Eighteen shorts in the Romanian Days competition at TIFF 2015
- The competition boasts an eclectic selection, from 3D films made in studios to animations and spectacular genre films
Eighteen short films, many of them shown as world premieres, were screened on Wednesday night in the Romanian Days sidebar of the Transilvania International Film Festival (29 May – 7 June, Cluj-Napoca). It was an important event for the future of Romanian cinema, as many newcomers presented some very interesting productions, a good omen that suggests that local films may soon become even more diverse and tackle new genres.
Among the stars of the show were Andrei Creţulescu’s Ramona, the recent winner of a Canal+ Award at Cannes, Adrian Sitaru’s Art (shown last year at Venice), Dorian Boguţă’s Vera and Gabriel Achim’s The Wedding Ring, but the eclectic selection of 18 titles with a combined running time of 317 minutes would make any programmer around the world proud.
Roxana Stroe’s Black Friday shows a man (Gabriel Spahiu) waiting in line for his food ration during communism. When the sellers run out of eggs and milk, he knows he has to do something in order to be the first in line the next day. An interesting, bloody and dark comedy produced by UNATC, the Romanian Film University.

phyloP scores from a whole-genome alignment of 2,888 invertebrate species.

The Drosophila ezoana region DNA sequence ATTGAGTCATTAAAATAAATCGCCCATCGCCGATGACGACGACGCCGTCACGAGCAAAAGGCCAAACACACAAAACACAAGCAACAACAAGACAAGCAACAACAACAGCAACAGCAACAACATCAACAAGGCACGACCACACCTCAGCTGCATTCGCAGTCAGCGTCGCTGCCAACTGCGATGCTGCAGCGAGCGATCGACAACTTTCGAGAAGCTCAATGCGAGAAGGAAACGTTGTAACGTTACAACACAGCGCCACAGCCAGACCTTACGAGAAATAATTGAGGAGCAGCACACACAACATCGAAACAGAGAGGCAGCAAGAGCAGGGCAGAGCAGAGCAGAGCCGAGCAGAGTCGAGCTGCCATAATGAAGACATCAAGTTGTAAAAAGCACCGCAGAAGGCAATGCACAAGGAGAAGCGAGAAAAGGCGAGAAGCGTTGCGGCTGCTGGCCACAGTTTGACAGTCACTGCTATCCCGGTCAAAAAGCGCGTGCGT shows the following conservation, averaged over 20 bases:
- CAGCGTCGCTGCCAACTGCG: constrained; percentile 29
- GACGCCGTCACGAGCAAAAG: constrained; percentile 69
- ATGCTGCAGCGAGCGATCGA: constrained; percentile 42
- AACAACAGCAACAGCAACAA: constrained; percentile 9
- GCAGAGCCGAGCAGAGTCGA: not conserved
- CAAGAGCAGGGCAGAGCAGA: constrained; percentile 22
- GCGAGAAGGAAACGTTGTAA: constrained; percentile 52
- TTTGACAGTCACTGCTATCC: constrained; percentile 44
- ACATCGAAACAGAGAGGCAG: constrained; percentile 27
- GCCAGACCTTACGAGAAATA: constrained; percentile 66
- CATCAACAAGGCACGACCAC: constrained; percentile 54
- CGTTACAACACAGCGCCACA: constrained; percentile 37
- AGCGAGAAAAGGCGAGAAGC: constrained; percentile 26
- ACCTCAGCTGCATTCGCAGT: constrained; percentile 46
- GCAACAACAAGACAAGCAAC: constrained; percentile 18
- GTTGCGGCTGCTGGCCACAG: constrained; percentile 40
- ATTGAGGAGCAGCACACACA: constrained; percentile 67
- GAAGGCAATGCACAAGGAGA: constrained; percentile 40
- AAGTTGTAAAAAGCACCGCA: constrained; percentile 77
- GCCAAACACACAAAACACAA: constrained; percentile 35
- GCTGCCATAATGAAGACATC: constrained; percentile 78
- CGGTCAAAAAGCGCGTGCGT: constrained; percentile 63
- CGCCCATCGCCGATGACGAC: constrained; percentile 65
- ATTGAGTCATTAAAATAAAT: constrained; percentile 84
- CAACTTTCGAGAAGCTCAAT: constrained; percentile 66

0068 Sniper’s Nest is one of the most accomplished shorts, with a strong story and an unpredictable ending: during a world summit in Bucharest, an army sniper (the new darling of Romanian cinema, Cuzin Toma) is planted in the apartment of a paralysed woman. A conversation with her will change the sniper’s life forever in this intense short by Radu Bărbulescu.
Ana-Maria Comănescu explores alienation in her black-and-white drama In the House, the story of a young man who arrives at a party after witnessing a fatal car accident. Among the darker shorts there is Radu Potcoavă’s The Message, the story of a teenager who sees a man (Emilian Oprea) killing three small-time gangsters and who then receives a piece of advice to remember. Andrei Tănase’s atmospheric Summer Break shows two teenage cousins pulling a prank on their grandparents’ village by making crop circles on a neighbour’s land. Lucian Dan Teodorovici’s Crickets portrays a man about to commit suicide before two burglars block him on his balcony. Maybe they will steal his possessions, but they also leave him a gift.
As flawed as its English title, Mihai Ionescu’s satire “The Cork” Justifies the Means comes with a tour de force in terms of its production effort: shot in its entirety in the Castel Film studios near Bucharest, it creates a city from scratch, showing a dystopian world where a fat man stuck in a manhole is not saved because the authorities lack “procedures” for his rescue. It is the first ever short in 3D in Romania (albeit shown in 2D at TIFF).
Matei Branea’s Omulan!, Alexandru Ranta’s Pavel, Tudor Botezatu’s The Big Boys, Marius Olteanu’s Tie, Andreea Vălean’s There Is Nothing in This World, Anton Groves’ Lag and Conrad Mericoffer’s Casting Call round off the selection.
The jury (Chicago programmer Mimi Plauché, Serbian producer Miroslav Mogorovic and San Sebastian programmer Roberto Cueto) will announce the winner of the Best Short Film Award during a gala on Saturday.
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